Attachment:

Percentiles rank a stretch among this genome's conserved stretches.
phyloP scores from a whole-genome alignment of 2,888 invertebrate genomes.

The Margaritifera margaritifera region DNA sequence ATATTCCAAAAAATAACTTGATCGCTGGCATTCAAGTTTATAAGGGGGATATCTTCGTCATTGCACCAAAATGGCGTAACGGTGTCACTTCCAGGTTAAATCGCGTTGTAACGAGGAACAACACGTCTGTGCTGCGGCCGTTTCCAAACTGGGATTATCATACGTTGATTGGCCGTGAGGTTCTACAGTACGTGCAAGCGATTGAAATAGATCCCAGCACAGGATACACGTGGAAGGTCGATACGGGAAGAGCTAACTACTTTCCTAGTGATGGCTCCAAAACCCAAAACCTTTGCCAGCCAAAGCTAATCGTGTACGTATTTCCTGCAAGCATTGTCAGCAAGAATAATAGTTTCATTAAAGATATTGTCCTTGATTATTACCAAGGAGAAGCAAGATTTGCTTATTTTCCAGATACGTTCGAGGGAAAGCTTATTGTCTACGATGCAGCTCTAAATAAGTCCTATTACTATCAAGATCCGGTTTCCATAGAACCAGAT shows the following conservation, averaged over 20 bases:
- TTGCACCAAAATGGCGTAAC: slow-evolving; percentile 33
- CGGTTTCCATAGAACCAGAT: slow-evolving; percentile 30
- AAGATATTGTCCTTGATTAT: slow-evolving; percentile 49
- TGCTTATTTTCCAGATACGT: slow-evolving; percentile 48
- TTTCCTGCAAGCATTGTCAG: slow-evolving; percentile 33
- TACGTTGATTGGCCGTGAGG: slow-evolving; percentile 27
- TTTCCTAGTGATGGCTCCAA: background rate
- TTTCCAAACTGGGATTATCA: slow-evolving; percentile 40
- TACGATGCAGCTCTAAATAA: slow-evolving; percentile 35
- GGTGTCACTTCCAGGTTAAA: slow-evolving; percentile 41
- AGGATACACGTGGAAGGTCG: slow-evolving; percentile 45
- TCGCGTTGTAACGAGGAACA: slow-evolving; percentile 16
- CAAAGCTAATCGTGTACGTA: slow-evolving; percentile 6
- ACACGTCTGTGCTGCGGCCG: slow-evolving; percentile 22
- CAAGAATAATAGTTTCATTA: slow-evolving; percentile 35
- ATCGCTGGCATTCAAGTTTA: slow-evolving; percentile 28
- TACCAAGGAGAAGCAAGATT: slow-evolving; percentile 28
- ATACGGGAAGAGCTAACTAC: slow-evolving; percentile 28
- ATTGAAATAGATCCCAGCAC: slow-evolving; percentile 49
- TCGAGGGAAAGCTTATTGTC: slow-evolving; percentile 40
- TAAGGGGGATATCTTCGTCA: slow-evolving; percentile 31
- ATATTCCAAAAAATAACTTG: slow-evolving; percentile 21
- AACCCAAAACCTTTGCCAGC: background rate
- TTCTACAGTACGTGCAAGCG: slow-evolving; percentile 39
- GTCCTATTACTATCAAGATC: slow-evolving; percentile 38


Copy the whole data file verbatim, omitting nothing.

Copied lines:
Percentiles rank a stretch among this genome's conserved stretches.
phyloP scores from a whole-genome alignment of 2,888 invertebrate genomes.

The Margaritifera margaritifera region DNA sequence ATATTCCAAAAAATAACTTGATCGCTGGCATTCAAGTTTATAAGGGGGATATCTTCGTCATTGCACCAAAATGGCGTAACGGTGTCACTTCCAGGTTAAATCGCGTTGTAACGAGGAACAACACGTCTGTGCTGCGGCCGTTTCCAAACTGGGATTATCATACGTTGATTGGCCGTGAGGTTCTACAGTACGTGCAAGCGATTGAAATAGATCCCAGCACAGGATACACGTGGAAGGTCGATACGGGAAGAGCTAACTACTTTCCTAGTGATGGCTCCAAAACCCAAAACCTTTGCCAGCCAAAGCTAATCGTGTACGTATTTCCTGCAAGCATTGTCAGCAAGAATAATAGTTTCATTAAAGATATTGTCCTTGATTATTACCAAGGAGAAGCAAGATTTGCTTATTTTCCAGATACGTTCGAGGGAAAGCTTATTGTCTACGATGCAGCTCTAAATAAGTCCTATTACTATCAAGATCCGGTTTCCATAGAACCAGAT shows the following conservation, averaged over 20 bases:
- TTGCACCAAAATGGCGTAAC: slow-evolving; percentile 33
- CGGTTTCCATAGAACCAGAT: slow-evolving; percentile 30
- AAGATATTGTCCTTGATTAT: slow-evolving; percentile 49
- TGCTTATTTTCCAGATACGT: slow-evolving; percentile 48
- TTTCCTGCAAGCATTGTCAG: slow-evolving; percentile 33
- TACGTTGATTGGCCGTGAGG: slow-evolving; percentile 27
- TTTCCTAGTGATGGCTCCAA: background rate
- TTTCCAAACTGGGATTATCA: slow-evolving; percentile 40
- TACGATGCAGCTCTAAATAA: slow-evolving; percentile 35
- GGTGTCACTTCCAGGTTAAA: slow-evolving; percentile 41
- AGGATACACGTGGAAGGTCG: slow-evolving; percentile 45
- TCGCGTTGTAACGAGGAACA: slow-evolving; percentile 16
- CAAAGCTAATCGTGTACGTA: slow-evolving; percentile 6
- ACACGTCTGTGCTGCGGCCG: slow-evolving; percentile 22
- CAAGAATAATAGTTTCATTA: slow-evolving; percentile 35
- ATCGCTGGCATTCAAGTTTA: slow-evolving; percentile 28
- TACCAAGGAGAAGCAAGATT: slow-evolving; percentile 28
- ATACGGGAAGAGCTAACTAC: slow-evolving; percentile 28
- ATTGAAATAGATCCCAGCAC: slow-evolving; percentile 49
- TCGAGGGAAAGCTTATTGTC: slow-evolving; percentile 40
- TAAGGGGGATATCTTCGTCA: slow-evolving; percentile 31
- ATATTCCAAAAAATAACTTG: slow-evolving; percentile 21
- AACCCAAAACCTTTGCCAGC: background rate
- TTCTACAGTACGTGCAAGCG: slow-evolving; percentile 39
- GTCCTATTACTATCAAGATC: slow-evolving; percentile 38